Abstract imagery can be one of the most powerful forms of visual communication. While traditional photography is consumed with the idea of details, exposure, white balance, and the rules of photography, abstract photography depends more on forms, colors, and shapes to communicate ideas. True, abstract photography can often be misunderstood, but it can also make for breathtaking compositions that communicate much more while disguised in a cloak of minimalism.
In this video tutorial, photographer Bryan Peterson describes how to create abstract images using everyday locations. His quest brings him at Chicago’s Bean. Also known as Cloud Gate, it is one of the most photographed sculptures in the city:
Peterson shows how the extremely shiny surface of The Bean and the fact that it is curvilinear provides some interesting opportunities to create abstract photos. In one of these photos, Peterson stands right underneath the sculpture while aiming his camera, mounted with a wide angle lens, at the buildings in the background.
The curved surface of the sculpture distorts the reflection of the buildings, and where one of the buildings touches its own reflections, an interesting point of convergence is created. Incidentally that point almost satisfies the rule of thirds. A thin line that separates the reflection from the actual scene runs diagonally across the frame, which again adds an interesting aspect to the image.
Peterson used the classic Sunny 16 rule of exposure for the above shot. F/16, ISO 100, and a shutter speed of 1/100 of a second.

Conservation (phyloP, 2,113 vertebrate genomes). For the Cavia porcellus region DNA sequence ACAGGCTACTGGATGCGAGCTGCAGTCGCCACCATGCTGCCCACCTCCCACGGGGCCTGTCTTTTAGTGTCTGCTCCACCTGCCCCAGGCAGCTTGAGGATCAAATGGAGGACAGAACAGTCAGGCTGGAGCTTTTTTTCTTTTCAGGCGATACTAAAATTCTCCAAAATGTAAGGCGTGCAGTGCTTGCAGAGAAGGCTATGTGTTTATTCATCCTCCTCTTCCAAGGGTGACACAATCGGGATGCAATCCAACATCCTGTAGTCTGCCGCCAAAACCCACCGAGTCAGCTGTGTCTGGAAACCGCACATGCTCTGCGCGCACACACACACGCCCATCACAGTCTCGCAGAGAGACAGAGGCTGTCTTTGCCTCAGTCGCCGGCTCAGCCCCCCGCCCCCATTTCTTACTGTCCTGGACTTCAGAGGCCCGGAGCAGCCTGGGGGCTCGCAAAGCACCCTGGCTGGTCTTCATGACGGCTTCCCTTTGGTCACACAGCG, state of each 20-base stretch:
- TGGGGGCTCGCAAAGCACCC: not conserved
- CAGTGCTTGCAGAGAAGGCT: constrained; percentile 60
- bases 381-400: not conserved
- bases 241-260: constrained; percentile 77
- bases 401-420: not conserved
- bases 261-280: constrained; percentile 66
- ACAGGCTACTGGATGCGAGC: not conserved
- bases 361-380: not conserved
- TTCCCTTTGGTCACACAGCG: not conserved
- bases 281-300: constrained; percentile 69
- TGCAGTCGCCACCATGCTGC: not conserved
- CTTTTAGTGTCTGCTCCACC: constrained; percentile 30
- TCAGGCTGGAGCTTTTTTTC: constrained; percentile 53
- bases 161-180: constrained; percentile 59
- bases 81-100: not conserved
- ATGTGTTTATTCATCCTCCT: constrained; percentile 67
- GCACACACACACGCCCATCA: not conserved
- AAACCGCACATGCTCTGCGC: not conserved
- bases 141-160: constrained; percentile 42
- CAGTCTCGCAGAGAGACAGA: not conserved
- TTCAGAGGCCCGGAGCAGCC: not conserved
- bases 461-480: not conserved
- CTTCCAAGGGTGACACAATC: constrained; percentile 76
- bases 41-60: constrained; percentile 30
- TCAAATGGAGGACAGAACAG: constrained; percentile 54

Another interesting series of photos that Peterson took are of “Chicago’s scary faces.” These are nothing but reflections on The Bean’s underbelly, which look like faces.
Peterson says he took these images using a Nikkor 17-35mm lens set at about 20mm. The information with this video, however, states that the lens used was a Nikkor 24-85mm f/2.8 – 4 IF AF-D. Notwithstanding the confusion, the images are pretty amazing! The settings that he used were manual focus, set at one meter, and an aperture of f/22. Together that gave him a maximum depth of field of 11 inches to infinity. Peterson recommends you play around with your white balance setting in such situations.
“So, one of the points I want to make about those faces we just saw. Consider also the opportunity, in a situation like that, to play with your white balance a little bit. Take a look at those same faces now with their white balance in both tungsten or in fluorescent.”
So, next time you find yourself in Chicago, resist the temptation to take that clichéd selfie with The Bean. Try experimenting with abstract compositions.
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